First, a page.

Don't Be Afraid to Break Things
Everyone with industry experience has undoubtedly worked on a project where the codebase was precarious at best. The system is poorly factored, and changing one thing always manages to break another unrelated feature. Whenever a module is added, the coder's goal is to change as little as possible, and hold their breath during every release. This is the software equivalent of playing Jenga with I-beams in a skyscraper, and is bound for disaster.
The reason that making changes is so nerve wracking is because the system is sick. It needs a doctor, otherwise its condition will only worsen. You already know what is wrong with your system, but you are afraid of breaking the eggs to make your omelet. A skilled surgeon knows that cuts have to be made in order to operate, but the skilled surgeon also knows that the cuts are temporary and will heal. The end result of the operation is worth the initial pain, and the patient should heal to a better state than they were in before the surgery.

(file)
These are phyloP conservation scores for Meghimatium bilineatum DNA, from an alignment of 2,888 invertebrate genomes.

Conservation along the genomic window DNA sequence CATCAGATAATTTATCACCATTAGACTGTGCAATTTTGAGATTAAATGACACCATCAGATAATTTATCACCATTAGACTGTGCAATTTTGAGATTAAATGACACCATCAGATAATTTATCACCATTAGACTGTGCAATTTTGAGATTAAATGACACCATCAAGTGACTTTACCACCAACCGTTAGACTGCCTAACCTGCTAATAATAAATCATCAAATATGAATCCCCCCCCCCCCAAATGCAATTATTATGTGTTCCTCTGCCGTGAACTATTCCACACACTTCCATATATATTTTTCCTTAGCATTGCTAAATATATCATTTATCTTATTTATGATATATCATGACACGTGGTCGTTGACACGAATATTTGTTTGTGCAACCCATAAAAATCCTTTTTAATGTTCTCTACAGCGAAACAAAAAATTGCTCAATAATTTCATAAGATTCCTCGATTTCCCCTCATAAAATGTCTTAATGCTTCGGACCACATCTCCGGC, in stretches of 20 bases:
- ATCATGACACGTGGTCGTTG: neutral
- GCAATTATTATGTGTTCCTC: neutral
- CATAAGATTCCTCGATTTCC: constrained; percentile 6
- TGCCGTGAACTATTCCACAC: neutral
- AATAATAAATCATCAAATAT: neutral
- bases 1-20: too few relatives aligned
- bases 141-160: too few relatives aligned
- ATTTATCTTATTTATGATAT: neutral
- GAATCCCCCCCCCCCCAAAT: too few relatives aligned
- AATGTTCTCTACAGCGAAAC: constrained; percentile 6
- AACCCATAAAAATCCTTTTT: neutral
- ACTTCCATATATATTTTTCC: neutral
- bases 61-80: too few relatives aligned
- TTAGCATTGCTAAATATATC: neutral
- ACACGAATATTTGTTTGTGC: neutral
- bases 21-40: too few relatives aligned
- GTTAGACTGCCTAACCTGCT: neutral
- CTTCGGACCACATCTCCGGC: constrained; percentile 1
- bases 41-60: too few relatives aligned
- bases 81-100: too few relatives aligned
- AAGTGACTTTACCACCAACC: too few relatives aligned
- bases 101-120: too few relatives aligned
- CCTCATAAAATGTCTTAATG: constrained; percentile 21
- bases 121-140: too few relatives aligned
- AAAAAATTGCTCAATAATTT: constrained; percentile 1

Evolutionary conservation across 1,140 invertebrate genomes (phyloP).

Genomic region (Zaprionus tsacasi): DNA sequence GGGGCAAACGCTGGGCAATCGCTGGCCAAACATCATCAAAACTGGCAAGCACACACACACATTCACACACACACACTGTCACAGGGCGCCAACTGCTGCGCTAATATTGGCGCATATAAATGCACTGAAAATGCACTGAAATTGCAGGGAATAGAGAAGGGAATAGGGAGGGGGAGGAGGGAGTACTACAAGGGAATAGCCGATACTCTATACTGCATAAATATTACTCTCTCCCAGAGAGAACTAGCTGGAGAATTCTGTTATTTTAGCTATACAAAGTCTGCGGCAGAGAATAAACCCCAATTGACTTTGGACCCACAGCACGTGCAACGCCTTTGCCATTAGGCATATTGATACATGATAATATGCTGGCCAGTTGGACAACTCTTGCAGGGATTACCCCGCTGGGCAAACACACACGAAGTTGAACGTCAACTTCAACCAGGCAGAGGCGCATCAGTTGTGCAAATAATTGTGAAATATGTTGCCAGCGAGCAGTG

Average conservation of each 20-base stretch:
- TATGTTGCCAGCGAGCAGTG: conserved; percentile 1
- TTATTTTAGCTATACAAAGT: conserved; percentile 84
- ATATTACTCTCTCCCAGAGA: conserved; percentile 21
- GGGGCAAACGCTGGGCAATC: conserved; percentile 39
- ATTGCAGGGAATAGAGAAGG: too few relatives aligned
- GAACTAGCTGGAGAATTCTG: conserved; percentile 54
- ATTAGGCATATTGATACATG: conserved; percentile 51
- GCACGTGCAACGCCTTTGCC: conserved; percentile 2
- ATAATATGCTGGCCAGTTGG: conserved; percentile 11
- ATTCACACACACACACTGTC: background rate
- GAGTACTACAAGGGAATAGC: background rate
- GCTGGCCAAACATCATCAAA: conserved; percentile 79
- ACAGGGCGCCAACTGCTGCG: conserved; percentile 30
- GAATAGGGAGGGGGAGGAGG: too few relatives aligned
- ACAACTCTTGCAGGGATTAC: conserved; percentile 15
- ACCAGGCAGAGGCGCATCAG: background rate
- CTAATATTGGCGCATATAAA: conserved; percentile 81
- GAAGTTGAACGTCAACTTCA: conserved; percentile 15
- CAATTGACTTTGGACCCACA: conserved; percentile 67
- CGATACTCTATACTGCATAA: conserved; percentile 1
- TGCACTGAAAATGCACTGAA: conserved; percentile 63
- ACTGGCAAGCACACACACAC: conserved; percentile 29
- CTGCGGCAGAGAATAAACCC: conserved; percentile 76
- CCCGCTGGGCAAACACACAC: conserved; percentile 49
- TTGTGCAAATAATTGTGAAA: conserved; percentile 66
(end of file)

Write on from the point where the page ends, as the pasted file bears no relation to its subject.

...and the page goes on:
Don't be afraid of your code. Who cares if something gets temporarily broken while you move things around? A paralyzing fear of change is what got your project into this state to begin with. Investing the time to refactor will pay for itself several times over the life cycle of your project. An added benefit is that your team's experience dealing with the sick system makes you all experts in knowing how it should work. Apply this knowledge rather than resent it. Working on a system you hate is not how anybody should have to spend their time.
Redefine internal interfaces, restructure modules, refactor copy–pasted code, and simplify your design by reducing dependencies. You can significantly reduce code complexity by eliminating corner cases, which often result from improperly coupled features. Slowly transition the old structure into the new one, testing along the way. Trying to accomplish a large refactor in "one big shebang" will cause enough problems to make you consider abandoning the whole effort midway through.
Be the surgeon who isn't afraid to cut out the sick parts to make room for healing. The attitude is contagious and will inspire others to start working on those cleanup projects they've been putting off. Keep a "hygiene" list of tasks that the team feels are worthwhile for the general good of the project. Convince management that even though these tasks may not produce visible results, they will reduce expenses and expedite future releases. Never stop caring about the general "health" of the code.
By Mike Lewis